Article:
Both sides still confront each other about the Brexit. One stressed that the expected catastrophe didn’t occur while the second one considered that it hasn’t started yet. When one analyzes the economic data from UK after the vote in favor of the Brexit on June 23, 2016, one sees that the predicted catastrophe didn’t materialize indeed but one must however remain cautious. The withdrawal clause included into the Lisbon Treaty (Article 50) that allows a member country to leave the European Union (EU) may not be used by the British government before 2017 and could even be delayed until late 2019.
From the institutional and legal standpoint, UK is still a member of the EU and the Brexit’s consequences may emerge only when such process of exit starts. “We’re still nowhere and nobody knows what will be the impact (of Brexit),” warned Bernard Keppenne, Chief Economist at CBC. However, and considering the financial markets often integrate such parameters in anticipation, it’s clear the consequences have been generally limited so far.
In July 2016, tourism was up 4.5% fueled by a favorable exchange rate of the British pound (GBP), consumer confidence remained high, consumption rose 1.6% and unemployment fell unexpectedly by 8,600 job seekers compared to the previous month. Conversely, the construction index slumped 46% while the price of London’s real estate slowed its bullish trend, rents fell 6% in the City and a number of foreign companies suspended their investment in UK.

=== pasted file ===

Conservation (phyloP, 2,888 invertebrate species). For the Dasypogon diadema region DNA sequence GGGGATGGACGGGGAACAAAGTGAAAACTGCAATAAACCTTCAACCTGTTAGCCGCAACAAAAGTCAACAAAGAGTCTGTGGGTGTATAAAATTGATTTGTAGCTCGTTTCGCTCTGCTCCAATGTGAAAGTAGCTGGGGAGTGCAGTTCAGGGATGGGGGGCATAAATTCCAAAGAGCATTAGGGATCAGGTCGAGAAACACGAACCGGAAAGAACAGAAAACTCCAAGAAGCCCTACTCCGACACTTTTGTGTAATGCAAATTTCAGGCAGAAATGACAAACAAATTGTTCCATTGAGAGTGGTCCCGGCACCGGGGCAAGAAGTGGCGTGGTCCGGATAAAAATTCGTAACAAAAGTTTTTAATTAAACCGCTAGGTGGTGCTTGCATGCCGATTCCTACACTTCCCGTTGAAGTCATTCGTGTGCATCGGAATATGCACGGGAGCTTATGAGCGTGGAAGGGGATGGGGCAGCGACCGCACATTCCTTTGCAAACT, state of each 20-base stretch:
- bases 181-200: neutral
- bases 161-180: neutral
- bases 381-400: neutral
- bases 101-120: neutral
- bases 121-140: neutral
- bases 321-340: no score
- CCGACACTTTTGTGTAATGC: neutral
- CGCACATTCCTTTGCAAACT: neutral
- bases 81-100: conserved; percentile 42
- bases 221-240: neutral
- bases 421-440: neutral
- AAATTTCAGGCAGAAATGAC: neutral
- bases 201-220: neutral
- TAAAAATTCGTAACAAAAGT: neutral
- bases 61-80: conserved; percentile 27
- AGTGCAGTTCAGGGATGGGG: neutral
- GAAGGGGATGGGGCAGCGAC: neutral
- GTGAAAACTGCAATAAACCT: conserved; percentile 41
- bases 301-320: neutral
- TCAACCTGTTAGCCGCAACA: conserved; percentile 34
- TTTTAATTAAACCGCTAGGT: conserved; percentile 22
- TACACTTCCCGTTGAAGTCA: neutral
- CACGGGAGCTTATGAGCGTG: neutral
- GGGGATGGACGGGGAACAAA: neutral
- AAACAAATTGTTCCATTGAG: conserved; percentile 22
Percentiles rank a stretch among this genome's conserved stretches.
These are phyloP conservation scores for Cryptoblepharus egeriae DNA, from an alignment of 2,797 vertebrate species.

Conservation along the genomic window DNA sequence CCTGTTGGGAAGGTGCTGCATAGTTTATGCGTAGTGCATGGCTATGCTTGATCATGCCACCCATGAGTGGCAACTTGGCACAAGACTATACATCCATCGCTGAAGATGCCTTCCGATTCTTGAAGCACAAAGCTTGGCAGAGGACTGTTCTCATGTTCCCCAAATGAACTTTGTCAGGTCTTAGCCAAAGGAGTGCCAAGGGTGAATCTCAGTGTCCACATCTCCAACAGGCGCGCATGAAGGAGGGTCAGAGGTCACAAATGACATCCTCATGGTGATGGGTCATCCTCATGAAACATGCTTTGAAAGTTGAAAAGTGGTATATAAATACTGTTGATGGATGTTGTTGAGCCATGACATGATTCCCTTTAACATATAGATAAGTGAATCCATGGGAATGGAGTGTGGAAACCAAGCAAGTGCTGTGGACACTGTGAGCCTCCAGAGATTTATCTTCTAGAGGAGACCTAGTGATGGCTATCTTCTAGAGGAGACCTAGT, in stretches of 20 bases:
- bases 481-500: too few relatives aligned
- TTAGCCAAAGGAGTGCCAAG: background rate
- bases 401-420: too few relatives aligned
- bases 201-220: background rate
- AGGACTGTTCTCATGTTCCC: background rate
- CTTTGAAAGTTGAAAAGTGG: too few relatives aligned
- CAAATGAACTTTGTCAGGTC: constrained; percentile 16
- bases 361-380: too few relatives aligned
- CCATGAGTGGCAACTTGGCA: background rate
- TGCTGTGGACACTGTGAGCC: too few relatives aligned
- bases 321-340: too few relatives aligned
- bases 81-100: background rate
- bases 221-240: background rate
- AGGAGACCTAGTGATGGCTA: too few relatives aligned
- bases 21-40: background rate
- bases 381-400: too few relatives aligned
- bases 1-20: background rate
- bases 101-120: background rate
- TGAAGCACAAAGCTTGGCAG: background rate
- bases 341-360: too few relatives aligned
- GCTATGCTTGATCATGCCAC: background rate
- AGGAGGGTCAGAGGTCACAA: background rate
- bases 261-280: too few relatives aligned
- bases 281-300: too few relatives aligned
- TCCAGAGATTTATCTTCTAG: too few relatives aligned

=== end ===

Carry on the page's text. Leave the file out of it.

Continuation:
This is moderate uncertainty that is prevailing among those who saw the invalidation of the disaster scenario and those who interpreted the good macroeconomic data as anticipation by British people of tougher time afterwards. Meanwhile, the UK could better overcome Brexit than expected if its national economy evolved enough by 2019 to better “absorb the shock,” like the resurrection of industrial policy initiated by the new British Prime Minister Theresa May. If the disaster was finally happening, at least UK would have had some more time to prepare.